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The Microbiome and Postpartum Depression Study

University of North Carolina at Chapel Hill


Description

The purpose of this research study is to produce a better understanding of how pregnancy impacts the microbiota-gut-brain axis including the composition of the gut microbiota (the types of bacteria that live in the gut), the system that creates serotonin, and the stress system, particularly how the stress system adapts to handling psychological stressors. The goal of this study is to better understand how these three systems impact one another and may influence the risk of developing Postpartum Depression (PPD).


Keywords:

Mental Health, Microbiome, Pregnancy, Women's Health


Category:

Behavioral

Qualifications

 


Age
18 - 45 years


Gender
Female


Study Population

Pregnant women 18 years-old or greater in the first or second trimester.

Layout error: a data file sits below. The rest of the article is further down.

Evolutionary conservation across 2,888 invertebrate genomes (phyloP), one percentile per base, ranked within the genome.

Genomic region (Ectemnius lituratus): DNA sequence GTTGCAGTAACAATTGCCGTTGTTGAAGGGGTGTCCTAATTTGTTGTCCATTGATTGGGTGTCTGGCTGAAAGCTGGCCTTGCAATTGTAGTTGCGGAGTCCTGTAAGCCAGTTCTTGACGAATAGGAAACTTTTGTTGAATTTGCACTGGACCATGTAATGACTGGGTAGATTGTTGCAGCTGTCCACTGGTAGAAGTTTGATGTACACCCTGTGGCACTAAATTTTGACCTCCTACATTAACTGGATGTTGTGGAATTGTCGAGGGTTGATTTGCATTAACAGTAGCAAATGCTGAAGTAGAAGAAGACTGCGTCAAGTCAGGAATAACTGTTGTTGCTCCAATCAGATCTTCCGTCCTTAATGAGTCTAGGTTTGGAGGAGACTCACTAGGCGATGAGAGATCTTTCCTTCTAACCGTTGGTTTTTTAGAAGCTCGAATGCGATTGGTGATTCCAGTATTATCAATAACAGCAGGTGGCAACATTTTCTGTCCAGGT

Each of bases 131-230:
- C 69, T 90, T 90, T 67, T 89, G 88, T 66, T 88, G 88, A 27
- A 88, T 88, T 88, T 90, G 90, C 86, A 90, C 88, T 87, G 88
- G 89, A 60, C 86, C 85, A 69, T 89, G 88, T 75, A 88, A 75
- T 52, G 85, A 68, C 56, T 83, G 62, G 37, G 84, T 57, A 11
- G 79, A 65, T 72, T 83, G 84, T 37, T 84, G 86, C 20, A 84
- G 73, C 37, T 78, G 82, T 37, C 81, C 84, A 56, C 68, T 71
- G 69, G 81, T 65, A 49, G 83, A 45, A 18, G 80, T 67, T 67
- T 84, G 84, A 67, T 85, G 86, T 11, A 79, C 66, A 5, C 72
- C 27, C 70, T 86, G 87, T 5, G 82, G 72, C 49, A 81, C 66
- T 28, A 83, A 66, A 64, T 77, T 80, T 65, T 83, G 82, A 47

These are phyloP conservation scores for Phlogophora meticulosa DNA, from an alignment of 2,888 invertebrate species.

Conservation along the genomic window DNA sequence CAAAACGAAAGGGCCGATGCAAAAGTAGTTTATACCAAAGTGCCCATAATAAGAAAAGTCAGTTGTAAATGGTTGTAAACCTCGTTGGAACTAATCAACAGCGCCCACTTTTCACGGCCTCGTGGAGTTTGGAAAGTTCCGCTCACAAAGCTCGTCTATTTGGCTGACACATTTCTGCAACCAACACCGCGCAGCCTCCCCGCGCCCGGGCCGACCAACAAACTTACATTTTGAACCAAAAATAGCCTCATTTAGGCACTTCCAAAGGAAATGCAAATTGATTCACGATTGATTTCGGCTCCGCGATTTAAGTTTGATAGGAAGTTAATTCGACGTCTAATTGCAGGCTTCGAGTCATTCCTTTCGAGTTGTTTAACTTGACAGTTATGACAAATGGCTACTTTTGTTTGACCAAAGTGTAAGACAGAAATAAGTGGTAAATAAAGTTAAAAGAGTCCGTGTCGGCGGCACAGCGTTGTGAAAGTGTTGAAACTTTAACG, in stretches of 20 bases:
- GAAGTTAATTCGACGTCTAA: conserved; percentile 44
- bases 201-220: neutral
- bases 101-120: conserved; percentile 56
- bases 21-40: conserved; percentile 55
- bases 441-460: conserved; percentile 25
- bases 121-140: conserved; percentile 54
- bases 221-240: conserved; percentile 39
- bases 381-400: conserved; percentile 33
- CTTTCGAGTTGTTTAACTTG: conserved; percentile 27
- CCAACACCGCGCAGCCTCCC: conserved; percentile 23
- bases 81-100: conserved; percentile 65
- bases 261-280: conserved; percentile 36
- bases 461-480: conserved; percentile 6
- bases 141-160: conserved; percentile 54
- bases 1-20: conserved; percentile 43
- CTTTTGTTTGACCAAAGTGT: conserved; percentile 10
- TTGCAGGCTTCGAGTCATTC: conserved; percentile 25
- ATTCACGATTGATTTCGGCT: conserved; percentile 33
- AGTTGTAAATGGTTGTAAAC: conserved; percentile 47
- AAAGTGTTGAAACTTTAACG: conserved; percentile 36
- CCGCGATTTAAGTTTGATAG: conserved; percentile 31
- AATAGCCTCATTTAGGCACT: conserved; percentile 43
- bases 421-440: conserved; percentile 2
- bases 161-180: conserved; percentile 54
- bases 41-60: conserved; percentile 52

Investigator

Mary Kimmel
Clinical Assistant Professor
Psychiatry - General

For questions, contact:

Hannah Rackers
kimmellab@med.unc.edu
(919) 445-2729


Recruitment Period End

September 1, 2019

Location

Primary Location
UNC Psychiatric Outpatient Clinic
North Carolina Neurosciences Hospital, 101 Manning Dr, Chapel Hill, NC 27514, USA
Secondary Location
UNC Medical School Wing D
Medical School Wings, Chapel Hill, NC 27514, USA

Study Qualifications

Gender Female

Age Range 18 - 45 years

Participant qualification(s) Pregnant, in the 1st or 2nd trimester

Not eligible if: Non-English speaking History of bipolar affective disorder or psychotic symptoms Alcohol abuse or illicit drug use within the past 90 days Gastrointestinal surgery (other than appendectomy or cholecystectomy) Irritable Bowel Disease or Celiac Disease (those with Irritable Bowel Syndrome will be included but symptoms will be monitored)

Number of Visits

    » 3 In person visit(s)

    3 Clinic Visits

    » 1 Remote visit(s)

    1 Postpartum Check-in Call

Participation Period

22-48 weeks

Compensation

By clicking I am interested, your contact information will be sent to the researcher/study coordinator for this study. The coordinator will respond by email with additional information on how to proceed.